Despite record job losses during the pandemic, the 1% have left the state flush with cash.
By Mark Kreidler, Capital & Main
This story is produced by the award-winning journalism nonprofit Capital & Main and co-published here with permission.
The news from Gov. Gavin Newsom’s office was stunning, partly because it felt so incongruous. Coming out of a 12-month period of massive job loss and nightmarish COVID-19 problems, the idea that California could be so flush with tax revenue that it was requiredto return billions of it stopped many people short. How was that even possible?
Not only is it real, but the state’s $75.7 billion budget surplus, built largely on taxes paid by the richest residents, tells a story of the radical disparities between California’s wealthy and its struggling working class. It is certainly a reminder that it takes money to make money. And there are chapters yet to be written, because the limits on spending that surplus revenue may unintentionally ensure that some of the disparities remain in place. Despite the boon, California may still fail to provide the critical services its residents need.
“It [offers] a very good critique not just of the budget, but of our economy,” said Anthony Wright, executive director of Health Access California, which among other things promotes a single-payer health system. “There have been so many hurt by the pandemic in California, with whole sectors cut down or scaled back — and at the same time, the wealthiest have not only survived but thrived.”
That imbalance can be viewed from several different angles. California’s unemployment rate in March dropped to 8.3% from 8.5% a month earlier, but that’s still dramatically higher than its 4.5% rate in March 2020, before the pandemic hit. The state’s economic recovery continues to lag behind that of the nation overall; the unemployment figure for March across the U.S. was 6%, according to the Labor Department.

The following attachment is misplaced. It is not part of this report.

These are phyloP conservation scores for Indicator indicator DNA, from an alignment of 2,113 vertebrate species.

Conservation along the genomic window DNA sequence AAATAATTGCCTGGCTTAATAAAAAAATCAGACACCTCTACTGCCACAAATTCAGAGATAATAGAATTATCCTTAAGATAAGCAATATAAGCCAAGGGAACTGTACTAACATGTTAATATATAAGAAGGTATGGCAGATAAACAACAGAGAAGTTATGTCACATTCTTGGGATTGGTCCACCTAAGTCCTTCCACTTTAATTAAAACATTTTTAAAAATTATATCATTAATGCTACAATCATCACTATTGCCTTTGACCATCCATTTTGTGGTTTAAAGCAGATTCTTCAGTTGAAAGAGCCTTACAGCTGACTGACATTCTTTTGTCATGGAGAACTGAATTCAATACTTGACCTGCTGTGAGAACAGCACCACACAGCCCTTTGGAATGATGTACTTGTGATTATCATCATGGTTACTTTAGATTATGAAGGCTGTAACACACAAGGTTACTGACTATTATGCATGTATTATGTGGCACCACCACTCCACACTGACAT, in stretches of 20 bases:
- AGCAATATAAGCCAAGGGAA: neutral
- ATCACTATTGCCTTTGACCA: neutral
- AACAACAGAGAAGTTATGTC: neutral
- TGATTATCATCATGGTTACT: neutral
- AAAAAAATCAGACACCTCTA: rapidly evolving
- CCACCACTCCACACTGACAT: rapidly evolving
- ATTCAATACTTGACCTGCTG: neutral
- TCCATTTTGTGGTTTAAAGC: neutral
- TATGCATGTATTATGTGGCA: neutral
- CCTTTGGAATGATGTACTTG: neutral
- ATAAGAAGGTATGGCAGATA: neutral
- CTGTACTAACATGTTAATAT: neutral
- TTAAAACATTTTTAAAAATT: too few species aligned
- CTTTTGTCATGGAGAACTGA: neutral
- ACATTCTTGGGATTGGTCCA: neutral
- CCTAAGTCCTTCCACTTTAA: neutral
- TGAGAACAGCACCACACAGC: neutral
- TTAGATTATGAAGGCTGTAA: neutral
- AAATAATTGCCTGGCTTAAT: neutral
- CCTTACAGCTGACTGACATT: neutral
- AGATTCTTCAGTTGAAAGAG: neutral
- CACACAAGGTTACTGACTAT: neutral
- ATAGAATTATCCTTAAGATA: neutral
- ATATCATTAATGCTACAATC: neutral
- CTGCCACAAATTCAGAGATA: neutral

For those in lower income job sectors such as hotel, restaurant, convention and travel, California is crawling along. Between 900,000 and 1 million restaurant jobs were lost in the state between March 2020 and March 2021, according to the California Restaurant Association, and the recovery of those jobs has been painstaking as businesses alternately opened, closed and modified operations depending upon shifting state and county health orders. It’s unclear whether the recent easing of restrictions on mask wearing will accelerate the comeback.
“The economic losses to restaurants, our workforce and their communities has been disproportionately enormous,” CRA president Jot Condie said in a statement. “Every restaurant owner in this state knows that, for them, the road to true recovery will be long.”